Human Resources : MAD-HR
Six key questions we are often asked:
I am fourth generation of the family business. How do I tackle succession planning, particularly when it involves sensitive family conversations?
We see this often, and yes it needs to be handled delicately. It’s always helpful to appoint an external party to enable you to explore and conduct discussions, which allows everyone’s expectations to be managed. Shying away from big decisions is not an option!
Mental health is something that I’m increasingly worried about. Many of my staff work long hours, remotely and without a constant reminder of what support is available. How do I help?
Suicide and poor mental health are rising among the farming industry, and it’s great that you’re aware of how your conditions might impact your staff. It’s wise to put a policy in place for the reporting of mental health matters; addressing how sickness and leave is allocated, and paid if someone is unwell. It can help to get a ‘Mental Health First Aid’ course delivered to your staff, upskilling everyone to understand more about recognising signs among colleagues. Regular ‘check-ins’ with the team is a must, as is being able to signpost your team to specialist support.
Have you any tips for managing issues around labour, particularly as we used to recruit from across Europe?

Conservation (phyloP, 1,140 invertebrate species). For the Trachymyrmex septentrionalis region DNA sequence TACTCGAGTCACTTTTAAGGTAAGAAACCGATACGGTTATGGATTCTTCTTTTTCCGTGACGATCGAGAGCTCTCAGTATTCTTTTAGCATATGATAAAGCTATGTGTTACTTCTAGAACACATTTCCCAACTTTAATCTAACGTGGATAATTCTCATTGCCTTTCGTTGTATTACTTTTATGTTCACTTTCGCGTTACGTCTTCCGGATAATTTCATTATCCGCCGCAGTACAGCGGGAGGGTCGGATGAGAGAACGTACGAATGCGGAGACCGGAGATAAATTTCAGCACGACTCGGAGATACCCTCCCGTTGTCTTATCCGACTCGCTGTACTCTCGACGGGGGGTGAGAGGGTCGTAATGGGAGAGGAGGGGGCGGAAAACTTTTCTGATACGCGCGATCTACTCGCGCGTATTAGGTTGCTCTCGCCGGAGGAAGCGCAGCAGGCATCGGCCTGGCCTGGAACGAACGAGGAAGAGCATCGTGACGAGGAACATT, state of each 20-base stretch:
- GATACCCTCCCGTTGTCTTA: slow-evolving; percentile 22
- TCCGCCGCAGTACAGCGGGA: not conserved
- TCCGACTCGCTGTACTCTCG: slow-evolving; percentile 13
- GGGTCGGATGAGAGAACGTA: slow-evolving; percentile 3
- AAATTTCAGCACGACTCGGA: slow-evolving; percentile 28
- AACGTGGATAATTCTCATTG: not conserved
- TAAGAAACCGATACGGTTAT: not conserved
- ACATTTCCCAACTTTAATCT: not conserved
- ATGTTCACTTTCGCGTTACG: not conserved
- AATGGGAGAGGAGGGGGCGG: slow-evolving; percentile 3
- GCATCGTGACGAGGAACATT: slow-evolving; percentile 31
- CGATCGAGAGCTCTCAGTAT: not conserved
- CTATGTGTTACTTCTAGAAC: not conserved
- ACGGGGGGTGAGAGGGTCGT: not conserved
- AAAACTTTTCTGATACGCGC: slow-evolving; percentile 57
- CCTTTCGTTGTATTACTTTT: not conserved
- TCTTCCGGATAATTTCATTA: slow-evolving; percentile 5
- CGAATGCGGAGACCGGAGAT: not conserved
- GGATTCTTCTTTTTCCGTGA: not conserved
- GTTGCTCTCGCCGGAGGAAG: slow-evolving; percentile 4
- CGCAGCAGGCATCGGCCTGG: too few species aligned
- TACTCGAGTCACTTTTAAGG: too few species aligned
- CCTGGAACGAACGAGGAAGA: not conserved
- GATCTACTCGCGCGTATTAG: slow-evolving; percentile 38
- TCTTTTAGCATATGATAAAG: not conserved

This has indeed become more challenging for businesses in recent years, impacting both recruitment and retention. Plan well ahead, utilise your current workforce to help you source new staff, and consider practices and processes (including shift length and locations), which would make working for you more viable.
Farming is a hands-on business where I’m rarely desk based. What’s the best way to stay on top of HR matters?
We have created our digital toolkit for just these situations. It allows business owners like you to manage their various duties and responsibilities – or access advice and resources – whenever and wherever they can. Do contact our team to find out more.
We take health and safety very seriously. How do we better enforce a policy around staying away from work if you are unwell?
In some workplaces, and when people feel vulnerable about their job security, there can be a tendency toward presenteeism, and staff being in work when they should be off sick. Do make every effort to publicise your policy on this in your enrolment documentation, but also on material displayed in the workplace, and at regular team meetings.
We’re a very small food firm, and production cycles are tight. With one of my key staff now going on maternity, how do I fill the gap?
Staying flexible is usually the best option, so ensure that whether using an agency or recruiting directly that you make the person aware this is a ‘temporary’ cover role. Many people may find a shorter term contract is a better fit for them.
Charlotte Bate is a Director at MAD-HR. If you have a query about the food and farming sector – or any industry, MAD-HR would love to help.
T: 01473 360160
or visit www.mad-hr.co.uk